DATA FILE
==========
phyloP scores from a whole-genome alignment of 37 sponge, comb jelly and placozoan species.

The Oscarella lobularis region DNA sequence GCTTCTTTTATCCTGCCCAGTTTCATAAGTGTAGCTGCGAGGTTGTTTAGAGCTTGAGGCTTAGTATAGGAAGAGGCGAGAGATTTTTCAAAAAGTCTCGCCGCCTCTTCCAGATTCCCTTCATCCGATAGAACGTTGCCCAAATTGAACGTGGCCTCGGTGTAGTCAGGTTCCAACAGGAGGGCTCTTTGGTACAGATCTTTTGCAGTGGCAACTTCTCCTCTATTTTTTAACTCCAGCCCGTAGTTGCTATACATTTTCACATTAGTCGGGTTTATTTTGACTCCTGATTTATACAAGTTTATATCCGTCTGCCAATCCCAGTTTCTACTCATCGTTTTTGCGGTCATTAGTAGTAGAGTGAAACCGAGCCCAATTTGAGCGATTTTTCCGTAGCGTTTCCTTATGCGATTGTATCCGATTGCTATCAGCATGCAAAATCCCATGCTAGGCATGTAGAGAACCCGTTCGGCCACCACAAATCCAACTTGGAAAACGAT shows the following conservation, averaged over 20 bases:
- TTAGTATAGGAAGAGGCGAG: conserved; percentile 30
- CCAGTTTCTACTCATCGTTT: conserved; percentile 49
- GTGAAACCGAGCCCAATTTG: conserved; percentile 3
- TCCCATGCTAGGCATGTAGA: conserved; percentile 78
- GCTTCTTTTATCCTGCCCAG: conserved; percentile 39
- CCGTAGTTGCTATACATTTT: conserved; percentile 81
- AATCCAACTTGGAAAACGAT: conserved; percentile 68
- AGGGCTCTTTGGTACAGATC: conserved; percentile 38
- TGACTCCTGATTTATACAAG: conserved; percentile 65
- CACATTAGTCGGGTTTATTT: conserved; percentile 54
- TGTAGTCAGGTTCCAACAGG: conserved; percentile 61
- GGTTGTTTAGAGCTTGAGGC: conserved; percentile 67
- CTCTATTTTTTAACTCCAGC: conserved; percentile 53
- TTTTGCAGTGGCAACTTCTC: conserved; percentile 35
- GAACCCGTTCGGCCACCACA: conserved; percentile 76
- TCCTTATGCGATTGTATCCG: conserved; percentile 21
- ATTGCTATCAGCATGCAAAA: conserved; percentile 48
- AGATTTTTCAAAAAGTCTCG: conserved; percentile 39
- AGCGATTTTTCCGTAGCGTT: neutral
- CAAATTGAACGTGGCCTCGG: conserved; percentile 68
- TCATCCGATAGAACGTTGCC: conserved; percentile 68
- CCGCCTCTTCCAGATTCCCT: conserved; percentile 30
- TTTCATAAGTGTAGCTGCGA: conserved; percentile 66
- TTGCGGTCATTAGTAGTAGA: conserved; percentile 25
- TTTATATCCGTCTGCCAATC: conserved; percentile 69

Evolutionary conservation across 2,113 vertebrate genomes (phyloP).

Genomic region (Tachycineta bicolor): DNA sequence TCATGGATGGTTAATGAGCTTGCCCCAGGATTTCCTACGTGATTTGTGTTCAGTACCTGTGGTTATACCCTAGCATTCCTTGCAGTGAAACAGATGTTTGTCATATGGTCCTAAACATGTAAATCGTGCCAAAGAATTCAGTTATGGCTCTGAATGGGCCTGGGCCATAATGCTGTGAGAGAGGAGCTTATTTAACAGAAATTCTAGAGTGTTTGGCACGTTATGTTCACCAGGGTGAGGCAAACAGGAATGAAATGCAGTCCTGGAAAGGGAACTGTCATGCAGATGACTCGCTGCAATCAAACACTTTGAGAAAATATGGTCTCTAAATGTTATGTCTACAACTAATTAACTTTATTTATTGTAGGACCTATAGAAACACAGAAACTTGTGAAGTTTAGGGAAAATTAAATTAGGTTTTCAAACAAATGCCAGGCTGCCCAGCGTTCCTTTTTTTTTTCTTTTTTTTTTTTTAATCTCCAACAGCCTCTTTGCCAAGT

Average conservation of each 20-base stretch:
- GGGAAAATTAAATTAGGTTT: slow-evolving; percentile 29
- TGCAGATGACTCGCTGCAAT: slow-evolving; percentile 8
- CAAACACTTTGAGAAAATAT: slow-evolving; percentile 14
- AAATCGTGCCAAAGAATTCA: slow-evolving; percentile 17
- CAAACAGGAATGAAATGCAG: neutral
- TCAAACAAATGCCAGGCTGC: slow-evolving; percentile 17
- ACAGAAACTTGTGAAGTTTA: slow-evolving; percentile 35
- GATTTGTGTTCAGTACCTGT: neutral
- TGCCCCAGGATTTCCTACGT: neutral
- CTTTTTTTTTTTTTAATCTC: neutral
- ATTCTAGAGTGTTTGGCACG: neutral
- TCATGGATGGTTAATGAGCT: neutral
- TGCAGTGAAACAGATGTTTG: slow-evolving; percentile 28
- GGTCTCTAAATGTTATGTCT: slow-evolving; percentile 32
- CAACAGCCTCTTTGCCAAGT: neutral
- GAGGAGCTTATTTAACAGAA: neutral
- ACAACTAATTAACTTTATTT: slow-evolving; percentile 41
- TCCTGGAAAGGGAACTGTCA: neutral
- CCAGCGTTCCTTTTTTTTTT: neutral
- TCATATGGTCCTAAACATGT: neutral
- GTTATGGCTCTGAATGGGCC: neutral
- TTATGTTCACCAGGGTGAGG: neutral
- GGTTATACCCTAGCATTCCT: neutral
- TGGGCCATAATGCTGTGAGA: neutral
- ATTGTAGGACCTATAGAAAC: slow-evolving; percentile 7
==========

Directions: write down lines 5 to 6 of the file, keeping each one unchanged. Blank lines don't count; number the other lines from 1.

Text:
- GTGAAACCGAGCCCAATTTG: conserved; percentile 3
- TCCCATGCTAGGCATGTAGA: conserved; percentile 78